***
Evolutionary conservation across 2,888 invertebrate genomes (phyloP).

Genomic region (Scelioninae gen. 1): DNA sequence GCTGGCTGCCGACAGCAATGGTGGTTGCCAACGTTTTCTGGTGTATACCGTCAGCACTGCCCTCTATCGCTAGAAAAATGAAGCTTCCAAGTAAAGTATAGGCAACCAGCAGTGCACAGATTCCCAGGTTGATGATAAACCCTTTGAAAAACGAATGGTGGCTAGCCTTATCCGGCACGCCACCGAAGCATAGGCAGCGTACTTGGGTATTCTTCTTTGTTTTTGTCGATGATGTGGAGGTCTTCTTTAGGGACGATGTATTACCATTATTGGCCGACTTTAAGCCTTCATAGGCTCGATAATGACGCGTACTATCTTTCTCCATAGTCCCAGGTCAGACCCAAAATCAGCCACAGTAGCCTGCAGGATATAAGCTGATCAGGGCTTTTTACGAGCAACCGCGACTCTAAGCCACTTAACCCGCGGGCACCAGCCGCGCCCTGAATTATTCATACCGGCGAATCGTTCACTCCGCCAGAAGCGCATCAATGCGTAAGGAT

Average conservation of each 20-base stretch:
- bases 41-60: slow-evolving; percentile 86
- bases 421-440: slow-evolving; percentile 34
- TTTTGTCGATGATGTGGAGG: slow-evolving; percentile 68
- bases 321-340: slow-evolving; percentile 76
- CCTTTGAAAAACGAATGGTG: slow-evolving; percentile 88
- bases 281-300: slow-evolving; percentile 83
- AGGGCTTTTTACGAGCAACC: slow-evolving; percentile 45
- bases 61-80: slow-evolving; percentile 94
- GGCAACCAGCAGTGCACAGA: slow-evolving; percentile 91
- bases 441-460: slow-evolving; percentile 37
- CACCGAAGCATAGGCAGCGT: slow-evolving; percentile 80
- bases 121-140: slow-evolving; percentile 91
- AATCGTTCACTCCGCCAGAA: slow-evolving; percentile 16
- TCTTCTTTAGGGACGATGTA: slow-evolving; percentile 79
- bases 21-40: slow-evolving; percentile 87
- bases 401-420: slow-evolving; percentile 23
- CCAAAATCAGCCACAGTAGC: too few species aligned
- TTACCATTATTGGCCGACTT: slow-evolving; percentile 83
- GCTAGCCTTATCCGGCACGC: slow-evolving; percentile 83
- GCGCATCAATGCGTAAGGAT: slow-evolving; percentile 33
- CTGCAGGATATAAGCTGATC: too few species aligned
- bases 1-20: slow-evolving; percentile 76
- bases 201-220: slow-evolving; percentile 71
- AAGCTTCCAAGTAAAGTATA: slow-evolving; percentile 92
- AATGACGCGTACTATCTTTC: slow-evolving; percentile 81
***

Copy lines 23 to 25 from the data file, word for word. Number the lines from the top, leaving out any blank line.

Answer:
- GCGCATCAATGCGTAAGGAT: slow-evolving; percentile 33
- CTGCAGGATATAAGCTGATC: too few species aligned
- bases 1-20: slow-evolving; percentile 76